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Mark DeMaria, Charles R. Sampson, John A. Knaff, and Kate D. Musgrave

The mean absolute error of the official tropical cyclone (TC) intensity forecasts from the National Hurricane Center (NHC) and the Joint Typhoon Warning Center (JTWC) shows limited evidence of improvement over the past two decades. This result has sometimes erroneously been used to conclude that little or no progress has been made in the TC intensity guidance models. This article documents statistically significant improvements in operational TC intensity guidance over the past 24 years (1989–2012) in four tropical cyclone basins (Atlantic, eastern North Pacific, western North Pacific, and Southern Hemisphere). Errors from the best available model have decreased at 1%–2% yr−1 at 24–72 h, with faster improvement rates at 96 and 120 h. Although these rates are only about one-third to one-half of the rates of reduction of the track forecast models, most are statistically significant at the 95% level. These error reductions resulted from improvements in statistical–dynamical intensity models and consensus techniques that combine information from statistical–dynamical and dynamical models. The reason that the official NHC and JTWC intensity forecast errors have decreased slower than the guidance errors is because in the first half of the analyzed period, their subjective forecasts were more accurate than any of the available guidance. It is only in the last decade that the objective intensity guidance has become accurate enough to influence the NHC and JTWC forecast errors.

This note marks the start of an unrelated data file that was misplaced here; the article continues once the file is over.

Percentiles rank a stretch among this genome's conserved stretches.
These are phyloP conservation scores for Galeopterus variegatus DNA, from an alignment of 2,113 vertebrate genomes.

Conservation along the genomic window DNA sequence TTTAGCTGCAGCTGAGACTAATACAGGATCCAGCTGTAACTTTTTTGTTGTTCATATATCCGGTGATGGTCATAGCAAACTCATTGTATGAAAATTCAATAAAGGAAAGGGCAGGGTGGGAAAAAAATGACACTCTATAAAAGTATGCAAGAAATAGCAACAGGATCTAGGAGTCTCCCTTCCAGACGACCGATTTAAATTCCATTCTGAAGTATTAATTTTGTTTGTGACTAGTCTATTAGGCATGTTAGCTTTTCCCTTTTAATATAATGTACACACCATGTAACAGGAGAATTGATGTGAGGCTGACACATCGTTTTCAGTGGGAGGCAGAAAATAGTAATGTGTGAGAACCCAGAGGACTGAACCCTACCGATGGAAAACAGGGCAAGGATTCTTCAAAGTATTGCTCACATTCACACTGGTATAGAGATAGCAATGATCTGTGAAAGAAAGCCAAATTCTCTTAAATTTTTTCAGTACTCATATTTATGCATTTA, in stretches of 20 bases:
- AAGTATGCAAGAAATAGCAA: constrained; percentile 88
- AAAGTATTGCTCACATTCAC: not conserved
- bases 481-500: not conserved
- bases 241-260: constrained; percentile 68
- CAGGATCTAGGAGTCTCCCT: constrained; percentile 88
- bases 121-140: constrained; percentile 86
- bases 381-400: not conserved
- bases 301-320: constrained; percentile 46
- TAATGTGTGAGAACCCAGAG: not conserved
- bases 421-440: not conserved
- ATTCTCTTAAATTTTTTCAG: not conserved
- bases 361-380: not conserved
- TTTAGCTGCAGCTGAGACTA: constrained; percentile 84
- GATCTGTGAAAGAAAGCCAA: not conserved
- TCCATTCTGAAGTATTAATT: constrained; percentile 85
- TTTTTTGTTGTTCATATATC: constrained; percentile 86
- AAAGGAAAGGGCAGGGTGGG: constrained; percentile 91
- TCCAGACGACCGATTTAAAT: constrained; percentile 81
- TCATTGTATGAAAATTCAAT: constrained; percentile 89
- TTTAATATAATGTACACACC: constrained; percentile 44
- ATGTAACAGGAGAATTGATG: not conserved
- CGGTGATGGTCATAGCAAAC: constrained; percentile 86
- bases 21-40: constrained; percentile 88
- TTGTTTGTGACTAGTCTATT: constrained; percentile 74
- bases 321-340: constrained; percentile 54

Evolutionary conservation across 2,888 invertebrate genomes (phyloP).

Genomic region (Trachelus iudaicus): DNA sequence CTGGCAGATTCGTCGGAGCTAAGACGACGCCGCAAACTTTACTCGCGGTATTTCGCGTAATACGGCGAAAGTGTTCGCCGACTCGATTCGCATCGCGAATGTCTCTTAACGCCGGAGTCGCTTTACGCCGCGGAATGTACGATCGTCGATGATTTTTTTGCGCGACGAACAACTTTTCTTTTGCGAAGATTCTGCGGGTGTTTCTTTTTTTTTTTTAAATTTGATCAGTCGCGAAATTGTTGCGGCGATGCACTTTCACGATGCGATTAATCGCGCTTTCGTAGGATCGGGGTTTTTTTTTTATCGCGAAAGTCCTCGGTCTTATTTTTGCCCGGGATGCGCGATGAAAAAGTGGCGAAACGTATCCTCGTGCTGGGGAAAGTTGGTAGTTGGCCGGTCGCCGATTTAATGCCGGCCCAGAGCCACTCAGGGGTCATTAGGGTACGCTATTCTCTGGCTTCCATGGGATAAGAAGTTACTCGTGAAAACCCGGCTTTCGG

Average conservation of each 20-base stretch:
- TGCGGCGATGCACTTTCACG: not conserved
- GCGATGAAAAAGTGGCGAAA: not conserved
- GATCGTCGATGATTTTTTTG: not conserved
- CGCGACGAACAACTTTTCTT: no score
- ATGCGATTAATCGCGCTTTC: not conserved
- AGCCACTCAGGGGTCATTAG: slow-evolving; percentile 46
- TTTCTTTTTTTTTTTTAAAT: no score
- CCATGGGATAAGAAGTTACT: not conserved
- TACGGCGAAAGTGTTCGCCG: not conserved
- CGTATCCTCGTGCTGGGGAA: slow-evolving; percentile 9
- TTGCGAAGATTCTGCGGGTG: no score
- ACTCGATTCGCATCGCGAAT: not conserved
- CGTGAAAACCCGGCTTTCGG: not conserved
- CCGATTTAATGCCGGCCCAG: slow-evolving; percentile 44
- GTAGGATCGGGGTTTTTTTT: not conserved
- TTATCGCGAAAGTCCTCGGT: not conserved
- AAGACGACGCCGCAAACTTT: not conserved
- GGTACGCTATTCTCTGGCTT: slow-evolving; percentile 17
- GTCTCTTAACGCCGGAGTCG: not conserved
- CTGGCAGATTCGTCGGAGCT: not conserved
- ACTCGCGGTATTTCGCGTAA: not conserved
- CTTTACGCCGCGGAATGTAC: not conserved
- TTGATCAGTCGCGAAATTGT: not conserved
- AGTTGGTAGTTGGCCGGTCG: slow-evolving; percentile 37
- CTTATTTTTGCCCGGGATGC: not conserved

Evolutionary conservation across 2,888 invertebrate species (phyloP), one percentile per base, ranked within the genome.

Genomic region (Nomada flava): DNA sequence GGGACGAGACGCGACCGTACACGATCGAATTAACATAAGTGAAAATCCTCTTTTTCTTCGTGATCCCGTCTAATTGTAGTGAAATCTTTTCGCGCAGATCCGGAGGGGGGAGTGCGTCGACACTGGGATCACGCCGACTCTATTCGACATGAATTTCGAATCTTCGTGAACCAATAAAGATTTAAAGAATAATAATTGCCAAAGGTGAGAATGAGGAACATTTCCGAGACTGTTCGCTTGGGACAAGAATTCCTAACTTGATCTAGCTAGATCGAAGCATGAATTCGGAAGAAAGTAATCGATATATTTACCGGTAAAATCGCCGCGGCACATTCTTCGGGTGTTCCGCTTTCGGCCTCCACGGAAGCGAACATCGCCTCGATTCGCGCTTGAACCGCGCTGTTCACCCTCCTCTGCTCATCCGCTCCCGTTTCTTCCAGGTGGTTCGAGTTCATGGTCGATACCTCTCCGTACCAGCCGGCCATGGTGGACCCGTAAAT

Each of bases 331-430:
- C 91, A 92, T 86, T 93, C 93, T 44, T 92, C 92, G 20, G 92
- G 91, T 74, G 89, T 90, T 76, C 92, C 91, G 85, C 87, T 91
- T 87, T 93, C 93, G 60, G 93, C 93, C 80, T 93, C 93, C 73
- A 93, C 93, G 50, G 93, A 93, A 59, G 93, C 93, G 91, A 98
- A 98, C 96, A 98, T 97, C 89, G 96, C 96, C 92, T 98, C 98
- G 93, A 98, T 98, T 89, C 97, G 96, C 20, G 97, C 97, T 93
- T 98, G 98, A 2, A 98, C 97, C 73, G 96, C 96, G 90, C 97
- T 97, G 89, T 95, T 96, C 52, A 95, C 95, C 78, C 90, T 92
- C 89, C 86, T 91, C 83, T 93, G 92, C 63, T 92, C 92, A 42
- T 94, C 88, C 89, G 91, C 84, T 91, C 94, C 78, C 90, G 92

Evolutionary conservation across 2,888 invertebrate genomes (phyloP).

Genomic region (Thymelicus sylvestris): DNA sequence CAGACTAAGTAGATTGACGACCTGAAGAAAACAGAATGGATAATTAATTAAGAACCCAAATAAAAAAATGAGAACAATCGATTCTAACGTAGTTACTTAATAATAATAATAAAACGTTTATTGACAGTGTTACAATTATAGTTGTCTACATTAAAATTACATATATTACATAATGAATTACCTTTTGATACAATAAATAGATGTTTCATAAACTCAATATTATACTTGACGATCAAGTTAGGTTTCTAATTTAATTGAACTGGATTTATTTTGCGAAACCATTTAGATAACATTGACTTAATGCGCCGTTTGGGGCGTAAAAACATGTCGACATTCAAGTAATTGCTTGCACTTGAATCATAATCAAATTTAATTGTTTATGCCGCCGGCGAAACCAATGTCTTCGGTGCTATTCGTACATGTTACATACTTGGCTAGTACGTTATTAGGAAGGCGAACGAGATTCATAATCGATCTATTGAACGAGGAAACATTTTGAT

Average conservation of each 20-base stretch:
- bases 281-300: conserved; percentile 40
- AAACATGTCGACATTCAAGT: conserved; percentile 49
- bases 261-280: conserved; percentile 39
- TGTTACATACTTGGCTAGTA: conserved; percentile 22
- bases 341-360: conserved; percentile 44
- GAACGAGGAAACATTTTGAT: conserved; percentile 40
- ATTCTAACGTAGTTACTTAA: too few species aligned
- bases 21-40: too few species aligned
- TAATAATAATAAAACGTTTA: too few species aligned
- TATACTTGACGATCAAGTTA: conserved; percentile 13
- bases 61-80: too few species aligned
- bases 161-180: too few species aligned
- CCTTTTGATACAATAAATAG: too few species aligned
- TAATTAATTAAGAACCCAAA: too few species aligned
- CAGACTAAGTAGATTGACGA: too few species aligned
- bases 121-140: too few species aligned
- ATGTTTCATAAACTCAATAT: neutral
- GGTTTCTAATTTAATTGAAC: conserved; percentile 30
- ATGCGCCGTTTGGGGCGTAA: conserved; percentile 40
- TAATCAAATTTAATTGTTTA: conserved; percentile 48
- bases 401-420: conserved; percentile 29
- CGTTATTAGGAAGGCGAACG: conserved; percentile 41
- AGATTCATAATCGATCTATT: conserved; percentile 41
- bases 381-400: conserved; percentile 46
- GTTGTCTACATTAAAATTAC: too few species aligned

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Mark DeMaria, John A. Knaff, Richard Knabb, Chris Lauer, Charles R. Sampson, and Robert T. DeMaria

Abstract

The National Hurricane Center (NHC) Hurricane Probability Program (HPP) was implemented in 1983 to estimate the probability that the center of a tropical cyclone would pass within 60 n mi of a set of specified points out to 72 h. Other than periodic updates of the probability distributions, the HPP remained unchanged through 2005. Beginning in 2006, the HPP products were replaced by those from a new program that estimates probabilities of winds of at least 34, 50, and 64 kt, and incorporates uncertainties in the track, intensity, and wind structure forecasts. This paper describes the new probability model and a verification of the operational forecasts from the 2006–07 seasons.